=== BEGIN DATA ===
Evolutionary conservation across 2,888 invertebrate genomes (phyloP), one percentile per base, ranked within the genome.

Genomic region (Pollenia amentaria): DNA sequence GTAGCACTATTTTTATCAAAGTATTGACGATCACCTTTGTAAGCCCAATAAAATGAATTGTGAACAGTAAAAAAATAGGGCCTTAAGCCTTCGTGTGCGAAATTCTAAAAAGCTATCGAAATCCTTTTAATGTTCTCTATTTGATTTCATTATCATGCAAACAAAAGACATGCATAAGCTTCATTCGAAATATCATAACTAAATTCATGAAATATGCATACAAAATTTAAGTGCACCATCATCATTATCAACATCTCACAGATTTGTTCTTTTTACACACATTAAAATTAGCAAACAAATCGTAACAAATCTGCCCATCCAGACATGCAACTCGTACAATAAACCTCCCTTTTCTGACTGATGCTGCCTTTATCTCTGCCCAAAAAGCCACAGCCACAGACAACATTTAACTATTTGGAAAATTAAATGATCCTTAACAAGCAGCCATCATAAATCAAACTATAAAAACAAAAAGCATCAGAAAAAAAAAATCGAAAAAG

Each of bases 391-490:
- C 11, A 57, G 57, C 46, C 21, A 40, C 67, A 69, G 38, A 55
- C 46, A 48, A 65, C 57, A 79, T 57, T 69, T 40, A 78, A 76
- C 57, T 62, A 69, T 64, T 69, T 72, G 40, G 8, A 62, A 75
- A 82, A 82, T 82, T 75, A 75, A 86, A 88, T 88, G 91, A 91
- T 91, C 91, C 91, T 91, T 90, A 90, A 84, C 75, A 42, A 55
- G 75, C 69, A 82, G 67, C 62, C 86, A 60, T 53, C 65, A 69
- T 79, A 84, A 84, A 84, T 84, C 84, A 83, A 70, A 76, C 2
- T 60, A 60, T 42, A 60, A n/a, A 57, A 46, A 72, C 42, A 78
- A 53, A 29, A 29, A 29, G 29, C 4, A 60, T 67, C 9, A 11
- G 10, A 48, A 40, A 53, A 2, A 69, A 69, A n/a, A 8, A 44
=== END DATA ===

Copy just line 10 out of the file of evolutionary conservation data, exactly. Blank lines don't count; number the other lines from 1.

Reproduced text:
- T 79, A 84, A 84, A 84, T 84, C 84, A 83, A 70, A 76, C 2